FIG. 4 schematically illustrates the preferred apparatus for controlling the toner particle charge. An ion generator 82 may take several forms. In the illustrated embodiment, a corona generator 92 produces an ion cloud which is directed to the developer mixture by a blower 94, transferring the ion charge to the toner particles. Corona wire 92 or other ion generator is preferably bi-polar so that either positive or negative ions can be generated to raise or lower the charge-to-mass ratio of positive toner, or to lower or raise the charge-to-mass ratio of negative toner, respectively.

During experimentation, it has been found that the ions can be migrated over considerable distances by the air stream generated by blower 94. Longer distances gives the ions opportunity to recombine and loose efficiency, but eleven inches between the ion source and the development station have not proven to be excessive during the experiments.

The invention has been described in detail with particular reference to preferred embodiments thereof, but it will be understood that variations and modifications can be effected within the spirit and scope of the invention.

Patent Citations
Cited PatentFiling datePublication dateApplicantTitle
US4026643 *Aug 22, 1975May 31, 1977Xerox CorporationApparatus and method for measurement of the ratio of toner particle electrostatic charge to toner particle mass in electrostatographic devices
US4647184 *Nov 18, 1985Mar 3, 1987Xerox CorporationAutomatic setup apparatus for an electrophotographic printing machine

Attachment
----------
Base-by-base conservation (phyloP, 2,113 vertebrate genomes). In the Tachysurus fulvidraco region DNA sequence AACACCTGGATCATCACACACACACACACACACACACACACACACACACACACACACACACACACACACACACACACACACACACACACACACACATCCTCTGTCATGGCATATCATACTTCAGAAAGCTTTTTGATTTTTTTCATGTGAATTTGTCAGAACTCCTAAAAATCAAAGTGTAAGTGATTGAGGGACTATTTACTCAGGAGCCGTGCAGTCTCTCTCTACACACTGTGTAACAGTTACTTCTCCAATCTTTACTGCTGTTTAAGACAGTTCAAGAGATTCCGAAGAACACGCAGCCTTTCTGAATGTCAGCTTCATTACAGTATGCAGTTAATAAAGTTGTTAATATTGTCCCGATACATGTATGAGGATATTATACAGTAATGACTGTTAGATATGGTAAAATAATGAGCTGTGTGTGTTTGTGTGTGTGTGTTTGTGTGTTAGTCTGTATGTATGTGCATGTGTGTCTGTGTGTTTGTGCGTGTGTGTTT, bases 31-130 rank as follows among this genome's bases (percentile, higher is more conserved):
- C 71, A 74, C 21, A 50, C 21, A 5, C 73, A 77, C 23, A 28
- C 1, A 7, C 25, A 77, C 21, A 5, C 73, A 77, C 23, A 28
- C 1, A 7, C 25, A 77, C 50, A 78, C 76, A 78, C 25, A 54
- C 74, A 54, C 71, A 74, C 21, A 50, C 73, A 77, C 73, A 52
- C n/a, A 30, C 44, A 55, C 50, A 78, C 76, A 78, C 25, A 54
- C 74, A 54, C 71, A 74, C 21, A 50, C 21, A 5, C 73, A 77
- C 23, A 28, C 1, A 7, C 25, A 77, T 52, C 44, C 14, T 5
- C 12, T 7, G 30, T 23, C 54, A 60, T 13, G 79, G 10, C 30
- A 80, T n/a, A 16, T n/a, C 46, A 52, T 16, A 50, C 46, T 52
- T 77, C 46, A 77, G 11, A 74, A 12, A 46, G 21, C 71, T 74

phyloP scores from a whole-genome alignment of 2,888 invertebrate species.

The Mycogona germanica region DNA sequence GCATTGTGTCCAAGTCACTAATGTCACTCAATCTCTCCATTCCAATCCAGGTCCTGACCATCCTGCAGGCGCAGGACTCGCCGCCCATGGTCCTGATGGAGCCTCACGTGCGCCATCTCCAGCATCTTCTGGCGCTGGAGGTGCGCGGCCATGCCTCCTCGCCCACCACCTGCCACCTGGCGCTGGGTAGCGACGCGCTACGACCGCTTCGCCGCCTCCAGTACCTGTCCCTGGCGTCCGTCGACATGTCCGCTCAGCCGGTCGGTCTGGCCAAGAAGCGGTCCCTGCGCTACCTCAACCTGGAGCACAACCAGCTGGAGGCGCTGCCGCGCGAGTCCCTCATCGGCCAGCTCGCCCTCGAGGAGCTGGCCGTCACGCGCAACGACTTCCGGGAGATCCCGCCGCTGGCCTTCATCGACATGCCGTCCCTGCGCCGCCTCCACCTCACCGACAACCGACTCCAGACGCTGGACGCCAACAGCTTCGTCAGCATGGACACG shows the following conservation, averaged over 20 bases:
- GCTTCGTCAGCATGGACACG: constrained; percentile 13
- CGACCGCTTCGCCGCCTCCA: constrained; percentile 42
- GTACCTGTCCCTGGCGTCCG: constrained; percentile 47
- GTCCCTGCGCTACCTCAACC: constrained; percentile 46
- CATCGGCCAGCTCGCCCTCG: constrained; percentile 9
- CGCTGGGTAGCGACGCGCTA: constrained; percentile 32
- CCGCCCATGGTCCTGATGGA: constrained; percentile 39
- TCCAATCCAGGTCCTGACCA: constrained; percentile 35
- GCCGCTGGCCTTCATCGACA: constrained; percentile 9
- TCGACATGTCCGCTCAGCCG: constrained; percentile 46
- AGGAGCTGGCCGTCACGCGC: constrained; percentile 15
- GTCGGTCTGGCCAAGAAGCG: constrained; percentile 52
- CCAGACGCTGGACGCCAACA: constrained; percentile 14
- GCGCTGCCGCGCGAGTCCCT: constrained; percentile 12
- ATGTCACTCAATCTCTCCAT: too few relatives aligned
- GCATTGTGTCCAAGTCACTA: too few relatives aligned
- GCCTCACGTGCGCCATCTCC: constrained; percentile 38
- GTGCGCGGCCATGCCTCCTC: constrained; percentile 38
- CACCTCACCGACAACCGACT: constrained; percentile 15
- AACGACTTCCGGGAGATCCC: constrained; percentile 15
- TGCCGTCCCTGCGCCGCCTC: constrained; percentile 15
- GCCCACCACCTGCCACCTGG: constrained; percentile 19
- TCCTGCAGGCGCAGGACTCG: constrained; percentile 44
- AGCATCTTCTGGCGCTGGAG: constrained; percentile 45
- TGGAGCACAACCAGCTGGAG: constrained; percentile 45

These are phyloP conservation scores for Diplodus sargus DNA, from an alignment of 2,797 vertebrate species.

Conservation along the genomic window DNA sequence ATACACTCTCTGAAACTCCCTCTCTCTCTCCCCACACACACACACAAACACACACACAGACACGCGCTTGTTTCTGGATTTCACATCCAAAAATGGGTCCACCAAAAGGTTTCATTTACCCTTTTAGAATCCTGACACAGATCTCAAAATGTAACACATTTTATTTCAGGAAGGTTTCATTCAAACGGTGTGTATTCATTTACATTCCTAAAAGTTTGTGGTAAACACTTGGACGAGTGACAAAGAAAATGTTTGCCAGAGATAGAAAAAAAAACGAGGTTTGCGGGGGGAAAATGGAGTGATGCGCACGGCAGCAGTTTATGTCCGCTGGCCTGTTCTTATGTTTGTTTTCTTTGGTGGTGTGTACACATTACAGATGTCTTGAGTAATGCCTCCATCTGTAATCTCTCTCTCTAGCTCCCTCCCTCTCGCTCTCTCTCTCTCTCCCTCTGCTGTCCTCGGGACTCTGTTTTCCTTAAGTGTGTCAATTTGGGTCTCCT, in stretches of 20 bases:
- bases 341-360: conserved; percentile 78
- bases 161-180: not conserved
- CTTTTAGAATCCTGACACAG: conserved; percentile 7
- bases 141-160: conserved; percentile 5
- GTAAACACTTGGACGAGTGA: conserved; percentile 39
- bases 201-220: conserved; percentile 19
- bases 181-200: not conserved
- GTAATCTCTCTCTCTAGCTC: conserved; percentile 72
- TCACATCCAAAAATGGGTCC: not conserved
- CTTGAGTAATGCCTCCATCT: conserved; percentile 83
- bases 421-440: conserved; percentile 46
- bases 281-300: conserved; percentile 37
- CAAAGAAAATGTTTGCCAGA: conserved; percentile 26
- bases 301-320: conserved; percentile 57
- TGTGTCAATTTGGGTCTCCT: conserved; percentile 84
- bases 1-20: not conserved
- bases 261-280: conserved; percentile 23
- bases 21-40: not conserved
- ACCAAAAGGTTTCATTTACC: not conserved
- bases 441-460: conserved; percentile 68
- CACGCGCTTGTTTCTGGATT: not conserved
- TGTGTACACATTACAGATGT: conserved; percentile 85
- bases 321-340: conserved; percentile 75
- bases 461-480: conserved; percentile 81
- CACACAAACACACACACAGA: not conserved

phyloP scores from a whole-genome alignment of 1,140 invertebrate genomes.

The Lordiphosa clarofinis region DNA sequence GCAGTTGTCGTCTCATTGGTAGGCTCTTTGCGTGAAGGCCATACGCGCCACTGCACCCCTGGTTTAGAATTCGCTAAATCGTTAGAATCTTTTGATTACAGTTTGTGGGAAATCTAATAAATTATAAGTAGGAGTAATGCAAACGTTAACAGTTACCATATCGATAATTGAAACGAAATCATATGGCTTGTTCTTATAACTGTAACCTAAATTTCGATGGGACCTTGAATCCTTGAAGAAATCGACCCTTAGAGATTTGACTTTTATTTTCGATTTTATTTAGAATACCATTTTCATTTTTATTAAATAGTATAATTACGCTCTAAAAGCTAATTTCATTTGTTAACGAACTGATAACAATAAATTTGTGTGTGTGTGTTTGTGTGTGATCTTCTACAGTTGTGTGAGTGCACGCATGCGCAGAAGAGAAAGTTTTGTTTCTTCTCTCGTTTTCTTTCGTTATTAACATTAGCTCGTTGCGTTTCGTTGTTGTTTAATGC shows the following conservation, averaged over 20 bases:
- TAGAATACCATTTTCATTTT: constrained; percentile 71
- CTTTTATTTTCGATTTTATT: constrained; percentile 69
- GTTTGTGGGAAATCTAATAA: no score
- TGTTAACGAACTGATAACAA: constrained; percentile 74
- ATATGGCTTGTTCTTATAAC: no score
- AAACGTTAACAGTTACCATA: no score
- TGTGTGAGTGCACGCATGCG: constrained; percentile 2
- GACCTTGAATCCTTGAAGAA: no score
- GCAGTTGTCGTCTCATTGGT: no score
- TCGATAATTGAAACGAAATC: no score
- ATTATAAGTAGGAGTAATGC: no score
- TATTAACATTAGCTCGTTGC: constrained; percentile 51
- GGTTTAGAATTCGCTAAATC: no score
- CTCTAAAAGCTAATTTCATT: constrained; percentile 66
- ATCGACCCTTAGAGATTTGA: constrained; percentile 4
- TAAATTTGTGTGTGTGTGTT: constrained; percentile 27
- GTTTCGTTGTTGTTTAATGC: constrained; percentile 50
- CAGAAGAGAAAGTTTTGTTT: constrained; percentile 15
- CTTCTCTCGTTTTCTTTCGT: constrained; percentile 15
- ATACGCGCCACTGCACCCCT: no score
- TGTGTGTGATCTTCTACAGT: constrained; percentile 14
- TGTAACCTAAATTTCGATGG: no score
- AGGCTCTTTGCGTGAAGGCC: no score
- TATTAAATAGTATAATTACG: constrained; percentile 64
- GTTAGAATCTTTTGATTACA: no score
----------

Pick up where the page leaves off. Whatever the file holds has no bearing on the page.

US4745282 *Apr 30, 1986May 17, 1988Ricoh Company, Ltd.Ventilated corona charging
US4786924 *Mar 20, 1987Nov 22, 1988Xerox CorporationHybrid control system for a copier
US4796064 *Jan 11, 1988Jan 3, 1989Xerox CorporationCycle-up control scheme
JPS59164563A * Title not available
Referenced by
Citing PatentFiling datePublication dateApplicantTitle
US5212522 *Jun 29, 1992May 18, 1993Xerox CorporationBasic developability control in single component development system
US5235385 *Apr 15, 1992Aug 10, 1993Eastman Kodak CompanyMethod and apparatus for controlling toner image density
US5678131 *Apr 9, 1996Oct 14, 1997Eastman Kodak CompanyApparatus and method for regulating toning contrast and extending developer life by long-term adjustment of toner concentration
US5835832 *Jun 26, 1997Nov 10, 1998Eastman Kodak CompanyOptimal toner charge for use with a compliant transfer intermediate
US5974279 *Jul 14, 1997Oct 26, 1999Agfa Gevaert N.V.Process control of electrophotographic device
Classifications
U.S. Classification399/53, 399/253
International ClassificationG03G15/08
Cooperative ClassificationG03G15/5041, G03G15/0887
European ClassificationG03G15/08H5
Legal Events
DateCodeEventDescription
Jun 15, 1989ASAssignment
Owner name: EASTMAN KODAK COMPANY, NEW YORK
Free format text: ASSIGNMENT OF ASSIGNORS INTEREST.;ASSIGNORS:DONIVAN, LAWRENCE J.;LAUKAITIS, JOSEPH F.;REEL/FRAME:005090/0894;SIGNING DATES FROM 19890609 TO 19890612
Jan 9, 1995FPAYFee payment
Year of fee payment: 4
Feb 25, 1999FPAYFee payment
Year of fee payment: 8
Jun 19, 2001ASAssignment
Owner name: NEXPRESS SOLUTIONS LLC, NEW YORK
Free format text: ASSIGNMENT OF ASSIGNORS INTEREST;ASSIGNOR:EASTMAN KODAK COMPANY;REEL/FRAME:012036/0959
Effective date: 20000717
Dec 30, 2002FPAYFee payment
Year of fee payment: 12
Oct 15, 2004ASAssignment
Owner name: EASTMAN KODAK COMPANY, NEW YORK
Free format text: ASSIGNMENT OF ASSIGNORS INTEREST;ASSIGNOR:NEXPRESS SOLUTIONS, INC. (FORMERLY NEXPRESS SOLUTIONS LLC);REEL/FRAME:015928/0176
Effective date: 20040909